Sen. Chris Dodd, left, speaks with Union President Paul O'Connor, right, and John Joyal at the Portsmouth Naval Shipyard on Thursday, February 15, 2007. (Photo by Don Clark)
PORTSMOUTH -- In what seemed like a shot at fellow Democratic presidential hopeful Sen. Barack Obama of Illinois, Connecticut Sen. Chris Dodd said on Thursday the nation cannot endure six to eight years of on-the-job training.
"I think people do care about experience," said Dodd during a gathering outside the Portsmouth Naval Shipyard.
He reiterated that statement later in the day at a meet-and-greet at Redhook Ale Brewery at Pease International Tradeport.
"We need someone with experience," he said.
Dodd, a 30-year Capitol Hill veteran, visited the Seacoast area for the second time on Thursday since announcing his run for president and said he wouldn't be a stranger.
"New Hampshire will give me a chance," he said. "I'll be back here soon and often."
Before touring the shipyard, the Connecticut senator touted his knowledge of the submarine industry and the importance it plays in national security.
"Those that think this technology has no use are wrong," he said. "We want to see this work expand."
Dodd also cautioned against the growing Chinese submarine fleet. He said by 2014, that nation would have twice as many submarines as the United States.
"The way we're headed, pretty soon we're only going to have 42 subs," said Dodd. "That's not acceptable."
When asked what set his campaign apart from the other Democratic hopefuls, Dodd again stressed his Naval knowledge.
"For one thing, I know about subs," he said. "They don't have a briefing book on that stuff."
At the Redhook event, Dodd went into more detail about what prompted him to get into the race and what his priorities would be if elected president.
It was a question his 5-year-old daughter asked him one day that got him thinking about a run for the presidency, he said.
"She asked, źDaddy, what's my life going to be like?'" the senator said. "That's what motivated me to come out to talk to you and try this."
Dodd listed his priorities as education -- an area in which he has been active as a senator -- energy and the environment, health care and re-establishing American leadership worldwide.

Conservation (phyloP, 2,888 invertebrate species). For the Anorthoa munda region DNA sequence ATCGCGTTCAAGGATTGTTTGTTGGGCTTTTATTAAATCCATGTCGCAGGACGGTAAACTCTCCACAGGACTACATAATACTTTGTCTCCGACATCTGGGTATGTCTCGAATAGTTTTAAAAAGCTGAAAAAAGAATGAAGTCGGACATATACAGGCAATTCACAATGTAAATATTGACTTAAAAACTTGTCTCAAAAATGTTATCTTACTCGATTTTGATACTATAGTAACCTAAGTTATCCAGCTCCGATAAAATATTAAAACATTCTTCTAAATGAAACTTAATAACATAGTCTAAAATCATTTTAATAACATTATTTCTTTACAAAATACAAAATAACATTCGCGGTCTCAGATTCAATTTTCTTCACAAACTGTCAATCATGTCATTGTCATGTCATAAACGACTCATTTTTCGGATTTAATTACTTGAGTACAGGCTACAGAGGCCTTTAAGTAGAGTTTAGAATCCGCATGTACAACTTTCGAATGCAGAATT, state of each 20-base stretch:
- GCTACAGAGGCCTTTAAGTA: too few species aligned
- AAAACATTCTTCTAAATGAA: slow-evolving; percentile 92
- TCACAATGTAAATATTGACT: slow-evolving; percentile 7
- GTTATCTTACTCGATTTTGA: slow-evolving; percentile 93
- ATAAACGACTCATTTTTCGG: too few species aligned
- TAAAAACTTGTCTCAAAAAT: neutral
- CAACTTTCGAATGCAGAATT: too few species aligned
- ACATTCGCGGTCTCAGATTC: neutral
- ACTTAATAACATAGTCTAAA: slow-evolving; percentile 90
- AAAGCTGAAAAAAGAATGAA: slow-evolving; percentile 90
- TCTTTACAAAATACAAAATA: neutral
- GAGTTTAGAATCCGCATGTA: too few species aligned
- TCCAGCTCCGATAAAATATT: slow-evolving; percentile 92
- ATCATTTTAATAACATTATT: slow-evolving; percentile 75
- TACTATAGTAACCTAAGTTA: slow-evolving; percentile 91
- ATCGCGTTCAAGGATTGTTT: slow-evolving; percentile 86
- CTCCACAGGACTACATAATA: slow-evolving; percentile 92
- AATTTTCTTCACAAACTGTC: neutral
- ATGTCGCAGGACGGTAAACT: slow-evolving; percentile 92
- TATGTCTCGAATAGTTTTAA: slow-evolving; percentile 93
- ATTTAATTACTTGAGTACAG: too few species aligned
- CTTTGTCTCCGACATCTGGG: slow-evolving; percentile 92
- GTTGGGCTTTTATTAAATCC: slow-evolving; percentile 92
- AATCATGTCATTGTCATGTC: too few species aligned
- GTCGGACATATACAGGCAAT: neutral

He said he would improve the quality of education so American children would learn how to compete with workers, not just from his home state of Connecticut, but from Singapore and China.
Calling U.S. reliance on oil from the Middle East a "perilous" situation, Dodd pledged that one of the first things he would do as president is end the country's reliance on that oil within the decade.
He also said the next president must "reverse the abandonment of the law" that he believes has happened under the Bush administration.
"Anyone who wants to become president better be able to protect the Constitution," Dodd said.
The senator said he is pro-choice and is reluctant to support anything that limits a woman's right to choose, and he supports a universal health care system. He admitted to making a mistake in voting for the resolution that allowed the administration to send troops to Iraq.
"I subscribed to the notion that there was a problem," he said. "We all probably should have done more work (to determine the validity of the president's claims) because it was a mistake."
However, he said he hoped that vote would not become a major issue in the campaign for the White House, and he claimed he has been in the forefront of attempts to hold the number of troops in Iraq to current levels.
"I am disappointed that after an election last year that gave the Democrats power, all we could come up with was a non-binding resolution" against the so-called "surge" of troops into that country that the administration is seeking, he said.
He assured the crowd of about 40 people at Redhook that while there is a lot of anger in the world currently aimed at the U.S., it was "not irreversible" and that many still want America to lead the world in the right direction.